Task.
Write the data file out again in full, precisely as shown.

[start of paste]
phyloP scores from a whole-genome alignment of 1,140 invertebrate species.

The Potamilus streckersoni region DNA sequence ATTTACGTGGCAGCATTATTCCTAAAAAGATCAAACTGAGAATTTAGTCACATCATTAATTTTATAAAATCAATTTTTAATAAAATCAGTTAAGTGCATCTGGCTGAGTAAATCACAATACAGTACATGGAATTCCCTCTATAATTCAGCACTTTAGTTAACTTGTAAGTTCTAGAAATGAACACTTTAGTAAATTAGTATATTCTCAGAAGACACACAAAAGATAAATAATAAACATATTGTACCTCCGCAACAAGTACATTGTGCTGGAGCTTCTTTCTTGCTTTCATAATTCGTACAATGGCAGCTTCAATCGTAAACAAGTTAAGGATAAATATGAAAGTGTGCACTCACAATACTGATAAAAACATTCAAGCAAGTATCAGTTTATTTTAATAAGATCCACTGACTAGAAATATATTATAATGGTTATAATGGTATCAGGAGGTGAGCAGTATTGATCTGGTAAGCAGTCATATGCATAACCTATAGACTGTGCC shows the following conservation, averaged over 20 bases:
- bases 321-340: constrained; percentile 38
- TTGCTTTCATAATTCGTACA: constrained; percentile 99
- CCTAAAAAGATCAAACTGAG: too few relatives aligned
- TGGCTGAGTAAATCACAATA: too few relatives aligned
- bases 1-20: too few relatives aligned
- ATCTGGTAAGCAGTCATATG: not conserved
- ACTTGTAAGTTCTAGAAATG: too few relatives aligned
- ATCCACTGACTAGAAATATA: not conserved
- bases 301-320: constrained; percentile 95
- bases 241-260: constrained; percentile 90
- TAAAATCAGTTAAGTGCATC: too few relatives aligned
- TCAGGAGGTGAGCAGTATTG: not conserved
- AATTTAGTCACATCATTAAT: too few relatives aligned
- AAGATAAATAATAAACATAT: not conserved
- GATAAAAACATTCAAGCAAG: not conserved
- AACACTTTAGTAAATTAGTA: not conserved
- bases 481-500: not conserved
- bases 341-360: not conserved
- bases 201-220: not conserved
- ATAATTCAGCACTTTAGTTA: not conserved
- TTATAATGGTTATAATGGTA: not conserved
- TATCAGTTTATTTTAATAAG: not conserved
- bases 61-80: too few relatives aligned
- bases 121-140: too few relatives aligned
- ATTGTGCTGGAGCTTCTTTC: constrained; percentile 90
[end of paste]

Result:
phyloP scores from a whole-genome alignment of 1,140 invertebrate species.

The Potamilus streckersoni region DNA sequence ATTTACGTGGCAGCATTATTCCTAAAAAGATCAAACTGAGAATTTAGTCACATCATTAATTTTATAAAATCAATTTTTAATAAAATCAGTTAAGTGCATCTGGCTGAGTAAATCACAATACAGTACATGGAATTCCCTCTATAATTCAGCACTTTAGTTAACTTGTAAGTTCTAGAAATGAACACTTTAGTAAATTAGTATATTCTCAGAAGACACACAAAAGATAAATAATAAACATATTGTACCTCCGCAACAAGTACATTGTGCTGGAGCTTCTTTCTTGCTTTCATAATTCGTACAATGGCAGCTTCAATCGTAAACAAGTTAAGGATAAATATGAAAGTGTGCACTCACAATACTGATAAAAACATTCAAGCAAGTATCAGTTTATTTTAATAAGATCCACTGACTAGAAATATATTATAATGGTTATAATGGTATCAGGAGGTGAGCAGTATTGATCTGGTAAGCAGTCATATGCATAACCTATAGACTGTGCC shows the following conservation, averaged over 20 bases:
- bases 321-340: constrained; percentile 38
- TTGCTTTCATAATTCGTACA: constrained; percentile 99
- CCTAAAAAGATCAAACTGAG: too few relatives aligned
- TGGCTGAGTAAATCACAATA: too few relatives aligned
- bases 1-20: too few relatives aligned
- ATCTGGTAAGCAGTCATATG: not conserved
- ACTTGTAAGTTCTAGAAATG: too few relatives aligned
- ATCCACTGACTAGAAATATA: not conserved
- bases 301-320: constrained; percentile 95
- bases 241-260: constrained; percentile 90
- TAAAATCAGTTAAGTGCATC: too few relatives aligned
- TCAGGAGGTGAGCAGTATTG: not conserved
- AATTTAGTCACATCATTAAT: too few relatives aligned
- AAGATAAATAATAAACATAT: not conserved
- GATAAAAACATTCAAGCAAG: not conserved
- AACACTTTAGTAAATTAGTA: not conserved
- bases 481-500: not conserved
- bases 341-360: not conserved
- bases 201-220: not conserved
- ATAATTCAGCACTTTAGTTA: not conserved
- TTATAATGGTTATAATGGTA: not conserved
- TATCAGTTTATTTTAATAAG: not conserved
- bases 61-80: too few relatives aligned
- bases 121-140: too few relatives aligned
- ATTGTGCTGGAGCTTCTTTC: constrained; percentile 90